This structural progression we see, suggests that Jonson is struggling with his emotions and perhaps becoming overwhelmed with it all. Throughout the poem there are also many caesuras. He uses commas to produce this effect. This means that when we read it gives us the impression that he is stumbling over his words, which naturally ruins the flow in the poem. This gives us a more emotive response because we assume that Jonson is finding it difficult to talk about the death of his son, and so we sympathise with him.
He is unwilling to give up his logic and, along these lines, is indicted because of his powerlessness to accommodate as society plans. As aforementioned, Meursault’s way of thinking separates him from others as he is seen as “different”; however, in actuality that is not the case. Albert Camus makes a progression of characters in The Stranger whose qualities and inspirations reflect those that are neglected upon by the normal man. Camus creates different characters and situations that show genuine compassion which has a tendency to have been disregarded because of the reality of how average it has moved toward becoming. Camus consolidates the characteristics of the characters by assortment, consistency, and everybody's
The fact that opposites are used to characterize the same word makes the image that is created much more vague and inexplicable. Therefore, the stylistic device of contrasts resembles the meaning of the poem, which is the inconsistency and diverseness of love. The anaphora 'more ' (l. 2, 3, 4) enhances the perplexity even further, as it is a tool used to frequently change the topic. This makes the Lyrical I seem incapable of finding the right words to
Robert Hayden a poet who uses the tragic world around him to write his version of the truth. The work that Hayden has published contains several different meanings, but in almost every poem there is a small reference to the conflict of humanity. He does not want to believe that human decency is dead, he wishes to see the good in the world, but it is difficult when history contradicts his beliefs. He writes the truth and tells the world what he thinks without ever stating it directly. Robert Hayden, a man of many words, struggles with the conflict between the evil and the tiny shred of human decency that society still contains throughout his works or poetry.
But it stops there. These proposals show that humanity could get thrown away (A Modest Proposal and Other Satires Summary and Analysis of "A Modest Proposal", n.d.). In this essay, Swift uses irony, slight humor, and sarcasm (Smith, 2011). The author does not wish for his proposals to be carried out. The absurdity of his proposals clearly shows his displeasure with Ireland’s state (Smith, 2011).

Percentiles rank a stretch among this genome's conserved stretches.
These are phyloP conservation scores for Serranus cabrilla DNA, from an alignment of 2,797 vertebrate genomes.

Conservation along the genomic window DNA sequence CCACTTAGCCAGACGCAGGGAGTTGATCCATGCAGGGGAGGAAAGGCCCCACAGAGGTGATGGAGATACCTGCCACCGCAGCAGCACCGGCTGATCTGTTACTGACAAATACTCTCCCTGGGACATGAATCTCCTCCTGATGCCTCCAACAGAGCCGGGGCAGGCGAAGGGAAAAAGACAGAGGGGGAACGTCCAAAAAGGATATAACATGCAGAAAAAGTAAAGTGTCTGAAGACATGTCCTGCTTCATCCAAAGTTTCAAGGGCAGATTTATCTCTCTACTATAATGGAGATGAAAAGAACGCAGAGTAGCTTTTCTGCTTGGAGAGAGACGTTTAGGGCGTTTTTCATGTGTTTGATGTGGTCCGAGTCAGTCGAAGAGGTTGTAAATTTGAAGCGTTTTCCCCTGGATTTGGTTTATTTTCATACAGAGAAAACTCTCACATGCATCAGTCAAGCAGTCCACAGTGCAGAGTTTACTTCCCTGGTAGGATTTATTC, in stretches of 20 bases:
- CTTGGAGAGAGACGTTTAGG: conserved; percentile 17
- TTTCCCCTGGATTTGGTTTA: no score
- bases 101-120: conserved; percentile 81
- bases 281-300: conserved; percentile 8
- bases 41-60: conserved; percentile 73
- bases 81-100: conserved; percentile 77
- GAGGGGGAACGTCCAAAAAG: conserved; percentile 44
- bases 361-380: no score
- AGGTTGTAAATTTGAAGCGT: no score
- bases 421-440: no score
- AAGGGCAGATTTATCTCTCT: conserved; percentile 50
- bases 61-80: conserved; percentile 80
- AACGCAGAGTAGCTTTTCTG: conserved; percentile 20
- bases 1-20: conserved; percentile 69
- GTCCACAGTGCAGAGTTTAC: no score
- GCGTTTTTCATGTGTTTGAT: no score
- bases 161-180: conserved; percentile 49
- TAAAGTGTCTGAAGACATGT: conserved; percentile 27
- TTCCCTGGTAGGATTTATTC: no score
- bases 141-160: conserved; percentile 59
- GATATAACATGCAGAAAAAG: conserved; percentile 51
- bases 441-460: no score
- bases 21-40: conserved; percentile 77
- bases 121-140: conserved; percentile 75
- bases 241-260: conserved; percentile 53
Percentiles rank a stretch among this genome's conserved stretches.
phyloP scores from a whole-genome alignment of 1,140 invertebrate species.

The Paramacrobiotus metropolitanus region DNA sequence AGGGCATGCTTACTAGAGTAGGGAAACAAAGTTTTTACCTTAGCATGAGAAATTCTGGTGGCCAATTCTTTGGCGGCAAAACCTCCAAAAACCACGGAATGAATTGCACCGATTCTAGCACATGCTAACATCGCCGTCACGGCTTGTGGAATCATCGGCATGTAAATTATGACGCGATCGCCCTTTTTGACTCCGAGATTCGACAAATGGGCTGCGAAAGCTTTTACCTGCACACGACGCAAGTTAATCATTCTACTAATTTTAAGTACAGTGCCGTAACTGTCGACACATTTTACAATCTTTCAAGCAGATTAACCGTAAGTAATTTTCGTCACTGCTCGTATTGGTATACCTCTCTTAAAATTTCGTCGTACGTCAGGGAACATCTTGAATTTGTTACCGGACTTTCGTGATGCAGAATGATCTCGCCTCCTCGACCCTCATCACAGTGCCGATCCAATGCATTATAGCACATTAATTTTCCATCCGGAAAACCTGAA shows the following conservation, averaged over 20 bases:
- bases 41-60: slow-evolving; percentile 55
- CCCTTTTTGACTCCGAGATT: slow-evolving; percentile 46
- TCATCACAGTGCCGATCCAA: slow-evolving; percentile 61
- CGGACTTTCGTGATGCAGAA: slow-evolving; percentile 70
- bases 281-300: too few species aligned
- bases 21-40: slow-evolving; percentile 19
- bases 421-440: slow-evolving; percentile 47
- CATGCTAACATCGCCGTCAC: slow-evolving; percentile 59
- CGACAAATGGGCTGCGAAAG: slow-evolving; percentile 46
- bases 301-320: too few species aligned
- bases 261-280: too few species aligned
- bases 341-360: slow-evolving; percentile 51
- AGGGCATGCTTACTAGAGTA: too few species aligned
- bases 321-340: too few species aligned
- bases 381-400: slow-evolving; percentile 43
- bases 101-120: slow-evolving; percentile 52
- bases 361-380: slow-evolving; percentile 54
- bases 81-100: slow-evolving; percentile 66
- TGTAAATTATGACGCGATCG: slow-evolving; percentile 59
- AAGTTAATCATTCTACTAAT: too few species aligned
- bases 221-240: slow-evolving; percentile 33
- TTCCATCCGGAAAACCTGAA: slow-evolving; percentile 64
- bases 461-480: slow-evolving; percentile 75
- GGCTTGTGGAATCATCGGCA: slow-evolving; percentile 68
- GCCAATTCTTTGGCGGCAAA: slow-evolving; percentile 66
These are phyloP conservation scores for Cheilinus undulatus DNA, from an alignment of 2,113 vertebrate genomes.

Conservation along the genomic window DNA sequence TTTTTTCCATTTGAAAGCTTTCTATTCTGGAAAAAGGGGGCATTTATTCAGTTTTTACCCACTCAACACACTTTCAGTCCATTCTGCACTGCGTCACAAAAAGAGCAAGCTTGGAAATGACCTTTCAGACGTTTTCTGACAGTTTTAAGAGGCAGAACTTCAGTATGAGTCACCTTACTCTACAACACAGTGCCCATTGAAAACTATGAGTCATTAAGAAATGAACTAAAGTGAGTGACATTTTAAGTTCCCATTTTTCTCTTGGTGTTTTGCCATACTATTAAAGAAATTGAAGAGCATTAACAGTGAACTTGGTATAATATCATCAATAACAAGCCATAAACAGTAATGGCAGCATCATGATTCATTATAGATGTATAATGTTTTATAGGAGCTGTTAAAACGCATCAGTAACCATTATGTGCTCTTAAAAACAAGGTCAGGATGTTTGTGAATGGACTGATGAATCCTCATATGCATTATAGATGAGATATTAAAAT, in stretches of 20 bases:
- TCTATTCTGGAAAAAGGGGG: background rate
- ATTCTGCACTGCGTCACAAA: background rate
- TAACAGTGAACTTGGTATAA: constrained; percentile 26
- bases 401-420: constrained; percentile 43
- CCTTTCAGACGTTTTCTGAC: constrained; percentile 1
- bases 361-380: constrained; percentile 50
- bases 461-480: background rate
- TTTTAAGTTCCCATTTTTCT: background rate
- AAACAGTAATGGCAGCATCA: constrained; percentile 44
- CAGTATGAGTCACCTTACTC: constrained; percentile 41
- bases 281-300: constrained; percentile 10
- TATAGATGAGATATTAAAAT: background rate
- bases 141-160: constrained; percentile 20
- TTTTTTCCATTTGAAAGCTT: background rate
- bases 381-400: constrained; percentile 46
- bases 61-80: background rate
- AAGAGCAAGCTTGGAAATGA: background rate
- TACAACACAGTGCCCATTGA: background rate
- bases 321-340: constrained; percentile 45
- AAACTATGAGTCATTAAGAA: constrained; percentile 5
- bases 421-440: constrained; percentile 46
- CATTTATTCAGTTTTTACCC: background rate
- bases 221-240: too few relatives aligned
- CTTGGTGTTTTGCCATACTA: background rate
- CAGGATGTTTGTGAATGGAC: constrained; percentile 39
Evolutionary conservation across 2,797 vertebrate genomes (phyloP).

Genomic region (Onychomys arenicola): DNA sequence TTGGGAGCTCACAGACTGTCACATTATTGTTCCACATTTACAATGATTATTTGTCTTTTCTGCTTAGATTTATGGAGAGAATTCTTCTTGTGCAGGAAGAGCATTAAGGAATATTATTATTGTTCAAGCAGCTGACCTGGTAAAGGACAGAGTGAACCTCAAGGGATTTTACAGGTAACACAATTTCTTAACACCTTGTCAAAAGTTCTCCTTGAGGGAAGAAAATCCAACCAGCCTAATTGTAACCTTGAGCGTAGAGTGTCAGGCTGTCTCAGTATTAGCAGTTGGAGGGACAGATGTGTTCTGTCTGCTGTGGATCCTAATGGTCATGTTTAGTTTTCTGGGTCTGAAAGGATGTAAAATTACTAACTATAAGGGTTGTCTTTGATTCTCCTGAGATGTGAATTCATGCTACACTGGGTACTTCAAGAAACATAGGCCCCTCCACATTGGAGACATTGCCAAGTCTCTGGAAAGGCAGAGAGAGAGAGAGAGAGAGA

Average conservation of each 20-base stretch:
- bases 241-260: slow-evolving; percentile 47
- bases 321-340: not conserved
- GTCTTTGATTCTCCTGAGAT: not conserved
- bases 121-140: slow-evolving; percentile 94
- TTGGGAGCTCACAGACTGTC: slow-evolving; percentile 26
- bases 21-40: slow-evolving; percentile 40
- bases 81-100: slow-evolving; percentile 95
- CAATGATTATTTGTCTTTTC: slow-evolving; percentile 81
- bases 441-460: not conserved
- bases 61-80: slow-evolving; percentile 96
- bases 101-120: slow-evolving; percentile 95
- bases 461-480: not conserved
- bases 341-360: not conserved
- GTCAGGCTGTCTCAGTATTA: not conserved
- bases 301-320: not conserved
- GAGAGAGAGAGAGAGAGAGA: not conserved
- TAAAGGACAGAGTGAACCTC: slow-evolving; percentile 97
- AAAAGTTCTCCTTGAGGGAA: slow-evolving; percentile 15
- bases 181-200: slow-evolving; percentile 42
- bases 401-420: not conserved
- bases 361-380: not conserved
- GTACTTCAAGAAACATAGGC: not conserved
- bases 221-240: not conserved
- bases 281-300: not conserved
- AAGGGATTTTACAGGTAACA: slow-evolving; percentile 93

This is possibly due to the fact that he found Launcelot’s struggles more interesting and sympathetic than Arthur’s, and that Morris wanted to his poetry to explore “the tensions of passionate and reciprocal love.” Thirdly, his empowerment of Guenevere was in great contrast to Malory’s depiction of her (Boos, 1996). Malory’s Guenevere depends on men (Sir Launcelot and Sir Bors) to defend herself against false public charges of treason. Additionally, she does not choose her defense or give any description of her life. Morris’ Guenevere however, defends herself against the false charges of treason, chooses her own defense and gives a narrative description of her life. Morris also gives Guenevere’s character more layers and dimensions.
The tone of voice continuously shifts throughout the memoir, starting from sardonic, manifesting into anger, to slowly conclude in melancholy. Though particular accusations, such as when the narrator cruelly rejects “you” as “an ugly thing”, may upset the readers, Kincaid purposely provokes reactions of defensiveness and guilt to challenge us to accept an oppositional reading. By addressing the reader directly through a second person perspective, Kincaid forces the reader to take responsibility for the actions of invading foreigners. The antipathy, though cutting off reader sympathy, preserves reader-author distance, deliberately alienating the readers, creating ambivalence, and juxtaposing the differing points of views between the tourists and the natives. Although the personified reader that Kincaid outlines, an ordinary and ignorant Westerner, may strike the readers as a prejudiced stereotype, the author provides a taste of the dehumanized “Otherness” that the Antiguans have endured for generations.
Mark twain demolished coopers romanticism in his novels. Cooper’s tone was also criticized as being reactionary, romantic and pedagogical in tone. Sydney Krause States that all of the harsh criticism and the bad talk about Cooper is not the words of a person with good judgment. She is not saying that Mark is wrong, but that he is over stressing the criticism and even though she does agree with him in some ways Cooper is still an amazing writer (“James”). John McWilliams also believes that Mark twain‘s attack on Cooper is not justified.
The mood and manner of these writings explain why in certain minds Sri Aurobindo is equated with “The Philosopher as Poet”. An unequal volume, there are however, exceptions to the philosophizing mood. For instance, in a poem like Who, the poet speaks about the
His life happens to be a futile exercise in shedding what is extraneous- weight, food, chores, relationships and, ultimately, the sap in his veins. Chatterjee in his writing is an uncompromising realist. He is evidently aware of the diseases of Indian set-up and his novels attempt to give a searing picture of that reality. Chatterjee emerges from these pages as a man who seriously takes the ethical development of his age as the vocation of novelist. There is a persistent opinion in a large section of critics that Chatterjee’s work is unredeemed by any positive value.